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Rare Type of Epidermolysis Bullosa Associated with the ITGB4 Gene: Journey with the Patient's Family
Department of Medical Genetics Sanjay Gandhi Postgraduate Institute of Medical Sciences, Lucknow, India
Address for Correspondence Email: shubharaophadke@gmail.com

1 Introduction
Next generation sequencing (NGS) is a boon for patients with rare monogenic disorders and their physicians. Epidermolysis bullosa (EB) is a genetic disorder with genetic and phenotypic variability. This report discusses the case of a neonate with a rare type of EB caused by biallelic pathogenic variants in the ITGB4 gene and the long term follow up of the family as well as their reproductive decisions. Communication of the clinician with the laboratory on the one hand and with the patient's family on the other hand is necessary for the success of the diagnostic and genetic counseling process.

2 Case Report
A young father brought a photograph of his 10 days- old sick neonate admitted in another hospital. The photograph showed was consistent with the referral diagnosis of epidermolysis bullosa and showed patches of raw areas with some blisters over the entire body. Clinical exome sequencing was ordered to look for sequence variations in genes for EB. The parents were non-consanguineous and their first child had similar manifestations during the neonatal period and had succumbed to the illness. The father had brought 2 ml of blood of the neonate which was given to the laboratory (outsourced) with the clinical diagnosis of EB. The family reported that the baby died within the next few days. The report showed a truncating sequence variation c.4734dup (p.Asn1579Glnfs*35) in exon 36 of ITGB4 gene in heterozygous form. This variant was not reported in 1000Genome and ExAC databases. The variant was predicted to be damaging by MutationTaster2. Biallelic variants in ITGB4 gene are known to cause EB, junctional, non-Herlitz type (MIM #226650) and EB, junctional with pyloric atresia (MIM #226730). Epidermolysis bullosa of hands and feet, a mild form of EB has been reported in a patient with heterozygous mutation in the ITGB4 gene (Jonkman et al., 2002). Since our subject had a severe phenotype, we requested the laboratory to reanalyse the data and look specifically for other sequence variants which could explain the phenotype. The laboratory reported another splice site variant in intron 24, c.2783-2A>A/G (3' Splice site) which was reported as likely pathogenic in ClinVar (http://www.ncbi.nlm.nih.gov/clinvar/RCV000190599/). Sanger sequencing confirmed the segregation of the variant c.4734dup in exon 36 in the mother in heterozygous form and c.2783-2A>G in intron 24 in the father in heterozygous form. This supported biallelic pathogenic sequence variations as the cause of severe type of EB in the neonate. However, the presence of a truncating variant and a lethal outcome in the baby suggested that the baby had probably EB, junctional with pyloric atresia rather than the EB, junctional, non-Herlitz type, which is mostly non lethal. While discussing the report with the parents, we specifically asked for history of vomiting in the neonate suggesting the possibility of pyloric obstruction. They confirmed that the baby was diagnosed to have pyloric stenosis and operated, but succumbed to the illness. This clinical information correlated with the causative gene and the type of pathogenic sequence variant identified.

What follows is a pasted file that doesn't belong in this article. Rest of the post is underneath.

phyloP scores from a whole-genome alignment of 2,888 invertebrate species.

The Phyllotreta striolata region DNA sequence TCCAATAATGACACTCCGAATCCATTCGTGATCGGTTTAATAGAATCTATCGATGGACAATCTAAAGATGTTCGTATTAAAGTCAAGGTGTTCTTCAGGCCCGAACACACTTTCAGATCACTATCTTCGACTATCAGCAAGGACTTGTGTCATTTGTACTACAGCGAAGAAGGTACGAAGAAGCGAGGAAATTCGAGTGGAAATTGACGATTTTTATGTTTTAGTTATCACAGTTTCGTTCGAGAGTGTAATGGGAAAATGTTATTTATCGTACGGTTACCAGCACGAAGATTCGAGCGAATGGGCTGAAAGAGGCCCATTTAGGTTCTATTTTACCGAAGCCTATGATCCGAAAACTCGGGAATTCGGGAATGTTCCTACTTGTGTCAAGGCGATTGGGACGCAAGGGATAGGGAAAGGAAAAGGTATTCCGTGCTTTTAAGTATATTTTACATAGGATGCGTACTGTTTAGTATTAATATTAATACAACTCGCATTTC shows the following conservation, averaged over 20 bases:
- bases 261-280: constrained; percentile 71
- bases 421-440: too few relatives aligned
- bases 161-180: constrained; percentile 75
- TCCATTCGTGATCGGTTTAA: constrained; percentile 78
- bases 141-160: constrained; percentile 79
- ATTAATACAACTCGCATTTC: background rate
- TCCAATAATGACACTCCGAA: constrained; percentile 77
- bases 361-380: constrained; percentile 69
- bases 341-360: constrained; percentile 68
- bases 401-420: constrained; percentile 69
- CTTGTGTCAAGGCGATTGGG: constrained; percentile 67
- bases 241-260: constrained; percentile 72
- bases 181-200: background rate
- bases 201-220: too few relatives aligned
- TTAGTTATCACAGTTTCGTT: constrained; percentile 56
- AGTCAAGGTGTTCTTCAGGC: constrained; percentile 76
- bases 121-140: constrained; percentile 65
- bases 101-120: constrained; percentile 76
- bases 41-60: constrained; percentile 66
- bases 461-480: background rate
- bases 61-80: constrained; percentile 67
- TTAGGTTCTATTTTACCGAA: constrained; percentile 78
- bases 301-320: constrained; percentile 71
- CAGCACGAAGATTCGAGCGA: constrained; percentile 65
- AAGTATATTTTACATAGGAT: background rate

The family was counseled about the recurrence risk of 25% in each offspring and the option of prenatal genetic testing through chorionic villus sampling in subsequent pregnancies. The couple discussed these issues with their obstetrician. In view of previous two Caesarean section deliveries, they were anxious and reluctant to terminate the pregnancy in case prenatal testing revealed an affected fetus. The obstetrician suggested the option of assisted fertilization with a donor gamete to minimize the risk of recurrence. The couple chose the option of donor sperm from an unrelated individual. However, the donor was not evaluated for DNA sequence variations in the ITGB4 gene. After successful conception the family reported at 15 weeks to consider the option of prenatal testing for EB. As the donor was unrelated, the possibility of the donor being a carrier for a rare variant in the ITGB4 gene was considered negligible and prenatal genetic testing was not done. The family opted to continue the pregnancy with routine antenatal care.